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MAIB publishes propan leak report

MAIB publishes propan leak report
Into the incident 17th October 2006 when 66 tonnes of propane was released at Fawley terminal.

MAIB publishes ENNERDALE propane leak report

Into the incident 17th October 2006 when 66 tonnes of propane was released at Fawley terminal.

On 17 October 2006, the Hong Kong registered gas carrier Ennerdale experienced a major leak of liquefied propane, while cargo sampling operations were taking place, alongside Fawley Marine Terminal (FMT).

The leak was sealed 29 hours later, after an estimated 66 tonnes of propane had been lost to atmosphere.

The fully pressurised gas carrier Ennerdale arrived at FMT’s No. 2 berth at 2300 on 15 October 2006, to load liquefied propane. Preloading checks were conducted and loading commenced shortly after. At 1830
on 17 October the loading operation was halted, approximately 2 hours before cargo loading was due to be completed, to allow a ‘freeze’ test to be conducted.

A cargo surveyor came aboard and attached his cargo sampling equipment to the sampling point of tank No. 1. The cargo was then circulated for 2-3 minutes. The process was repeated for tank No. 2. With the test results satisfactory, cargo loading continued and completed at 2100.

The cargo surveyor returned to the ship and went straight to the sampling point of tank No. 1, where the chief officer was already preparing. The cargo surveyor used a thread adapter to connect the sampling device to the ship’s sampling connection. The chief officer then circulated the cargo, using the deep well pump, to ensure a good representative sample was obtained.

The cargo surveyor flushed the sampling device through three times before filling it. He repeated the process, taking four samples in total, before moving aft to the sampling point of tank No. 2. While the chief officer secured tank No. 1, the cargo surveyor prepared to fit his equipment to the sampling point of tank No. 2. As he turned the sampling connection towards
himself, the sampling valve assembly came off in his hand.

The chief officer saw and heard a leak and activated the emergency shut down (ESD) valves. Attempts were made to refit the sampling valve but the 11 bar pressure of the cargo, and the formation of ice on the connection, made it impossible. It soon became apparent that the ESD valve adjacent to the tank on the same line as the sampling connection was not completely shut.

The emergency services were alerted soon after the accident and the ship was doused in water sprays to disperse the gas cloud. At 2200, the port of Southampton was closed to all traffic. All ships at FMT were evacuated at 0000. At 0530 on 18 October, with the situation stabilised, traffic restrictions were reduced to a 400 m exclusion zone around Ennerdale, which allowed the port to reopen to traffic.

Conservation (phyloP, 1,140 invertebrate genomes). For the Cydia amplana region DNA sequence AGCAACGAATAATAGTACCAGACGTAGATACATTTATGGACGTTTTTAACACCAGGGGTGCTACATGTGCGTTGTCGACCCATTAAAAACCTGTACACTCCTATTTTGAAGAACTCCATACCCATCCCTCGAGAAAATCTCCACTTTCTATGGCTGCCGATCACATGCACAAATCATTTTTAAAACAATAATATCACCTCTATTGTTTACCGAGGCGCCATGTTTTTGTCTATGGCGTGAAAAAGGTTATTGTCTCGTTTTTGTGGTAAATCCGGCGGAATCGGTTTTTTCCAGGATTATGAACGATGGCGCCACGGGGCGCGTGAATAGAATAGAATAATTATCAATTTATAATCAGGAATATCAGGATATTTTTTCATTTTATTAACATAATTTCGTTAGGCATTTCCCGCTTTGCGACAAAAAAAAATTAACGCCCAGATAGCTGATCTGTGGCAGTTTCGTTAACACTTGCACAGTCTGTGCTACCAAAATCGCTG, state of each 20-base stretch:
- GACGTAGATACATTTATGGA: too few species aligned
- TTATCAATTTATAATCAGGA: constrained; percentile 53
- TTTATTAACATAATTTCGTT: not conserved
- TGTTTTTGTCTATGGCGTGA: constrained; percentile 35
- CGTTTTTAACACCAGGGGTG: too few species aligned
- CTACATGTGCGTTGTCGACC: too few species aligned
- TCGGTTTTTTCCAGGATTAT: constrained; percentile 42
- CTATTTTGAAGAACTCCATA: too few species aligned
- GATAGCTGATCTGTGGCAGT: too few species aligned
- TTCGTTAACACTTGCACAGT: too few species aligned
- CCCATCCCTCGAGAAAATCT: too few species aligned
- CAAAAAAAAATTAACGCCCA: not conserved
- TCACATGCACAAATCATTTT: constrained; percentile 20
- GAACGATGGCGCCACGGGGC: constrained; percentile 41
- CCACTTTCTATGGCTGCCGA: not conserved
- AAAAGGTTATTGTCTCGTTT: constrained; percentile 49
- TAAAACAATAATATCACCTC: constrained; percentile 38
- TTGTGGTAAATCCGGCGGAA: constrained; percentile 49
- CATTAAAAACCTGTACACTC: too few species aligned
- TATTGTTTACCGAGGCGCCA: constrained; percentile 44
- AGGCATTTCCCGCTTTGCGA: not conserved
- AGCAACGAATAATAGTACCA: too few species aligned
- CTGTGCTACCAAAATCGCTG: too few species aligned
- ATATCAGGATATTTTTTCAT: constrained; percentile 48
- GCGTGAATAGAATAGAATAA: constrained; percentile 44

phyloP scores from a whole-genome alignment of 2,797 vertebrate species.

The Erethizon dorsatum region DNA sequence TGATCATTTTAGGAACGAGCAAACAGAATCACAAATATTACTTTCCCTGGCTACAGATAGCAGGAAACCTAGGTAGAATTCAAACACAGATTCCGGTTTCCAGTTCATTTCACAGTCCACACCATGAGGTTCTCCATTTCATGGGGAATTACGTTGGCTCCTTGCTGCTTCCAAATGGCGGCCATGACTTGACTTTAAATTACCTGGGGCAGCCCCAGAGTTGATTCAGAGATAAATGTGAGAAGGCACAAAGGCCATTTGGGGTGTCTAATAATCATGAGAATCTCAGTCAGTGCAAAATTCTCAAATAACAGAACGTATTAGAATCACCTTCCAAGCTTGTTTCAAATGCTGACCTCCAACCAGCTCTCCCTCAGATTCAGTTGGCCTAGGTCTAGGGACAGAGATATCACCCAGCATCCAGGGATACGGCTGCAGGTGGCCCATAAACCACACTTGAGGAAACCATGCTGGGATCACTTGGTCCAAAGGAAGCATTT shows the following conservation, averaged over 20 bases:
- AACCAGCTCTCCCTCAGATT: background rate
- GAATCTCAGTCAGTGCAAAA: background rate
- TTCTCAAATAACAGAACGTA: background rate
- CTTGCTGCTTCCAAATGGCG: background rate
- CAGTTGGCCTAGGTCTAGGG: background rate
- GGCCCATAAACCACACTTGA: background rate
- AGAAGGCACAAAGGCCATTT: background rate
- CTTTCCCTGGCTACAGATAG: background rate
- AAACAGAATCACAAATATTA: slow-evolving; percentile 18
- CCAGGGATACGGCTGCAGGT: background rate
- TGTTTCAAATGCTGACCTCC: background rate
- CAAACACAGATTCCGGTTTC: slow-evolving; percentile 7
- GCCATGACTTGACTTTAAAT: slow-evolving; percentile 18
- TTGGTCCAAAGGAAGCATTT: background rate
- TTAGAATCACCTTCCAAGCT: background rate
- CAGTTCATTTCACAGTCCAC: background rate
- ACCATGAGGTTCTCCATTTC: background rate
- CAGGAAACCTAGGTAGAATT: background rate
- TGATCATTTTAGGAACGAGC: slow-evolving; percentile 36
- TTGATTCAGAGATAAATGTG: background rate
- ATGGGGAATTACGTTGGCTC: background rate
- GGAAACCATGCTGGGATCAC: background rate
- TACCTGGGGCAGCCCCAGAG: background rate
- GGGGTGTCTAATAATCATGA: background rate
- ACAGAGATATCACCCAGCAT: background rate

After several options to stop the leak had been considered, it was decided to hot tap the cargo pipework and inject a sealing compound to stop the leak of gas. Furmanite, a company regularly used at Fawley refinery, successfully drilled into the pipework at 1408 on 18 October. The sealing compound was then slowly injected into the pipework, enabling the leak to be sealed and capped at 0240 the next morning.

Ennerdale then sailed and anchored in the Solent, awaiting clearance to sail which was contingent upon class approval of the repair and the discharge port agreeing to accept the vessel. This completed, she sailed at 1814 the same day.

The assembly used for gas sampling was designed as a drain point for the cargo pipework system, but had come to be used for cargo sampling when the original arrangement provided for this was deemed unsuitable. The regulatory requirements for gas carriers include very little guidance on cargo sampling, with no unified standard employed. Industry guidance on sampling was also lacking. Guidance, published in 1989 by the Society of International Gas Tanker and Terminal Operators (SIGTTO), appeared to have been overlooked as industry inspections of Ennerdale had not highlighted any concerns with the sampling arrangement.

Inspection of the ESD valve, which failed to close and contain the leak of liquefied propane, revealed that it had been jammed open by a small burr. Although ESD valves onboard Ennerdale were tested to ensure their closure rates were acceptable, there was a false
assumption that the valves were indicating that they were closed. Although some ESD valves appeared to have been pressure tested by ship’s staff, those on the cargo discharge lines were not, as there was no readily available method to do so. There were no records of when the faulty ESD valve was last inspected, tested or overhauled. Furthermore, there is no clear
regulatory requirement for ESD valves to be tested or internally examined at periodic intervals, or industry standard for regularly testing of ESD valves in service.

Due to the nature of the leak, the ship’s crew were unable to secure the leak themselves. Although the emergency response by the ship, FMT, and local emergency services was good, liaison between ship’s staff and the FMT was not ideal.

Recommendations have been made to SIGTTO, Chemical Distribution Institute (CDI) and Oil
Companies International Marine Forum (OCIMF) with regard to providing industry guidance on sampling arrangements and procedures. Lloyd’s Register has been recommended to take two proposals to IACS regarding the standard of sampling connections, and ESD valve design and periodic testing.

www.TurkishMaritime.Com.tr

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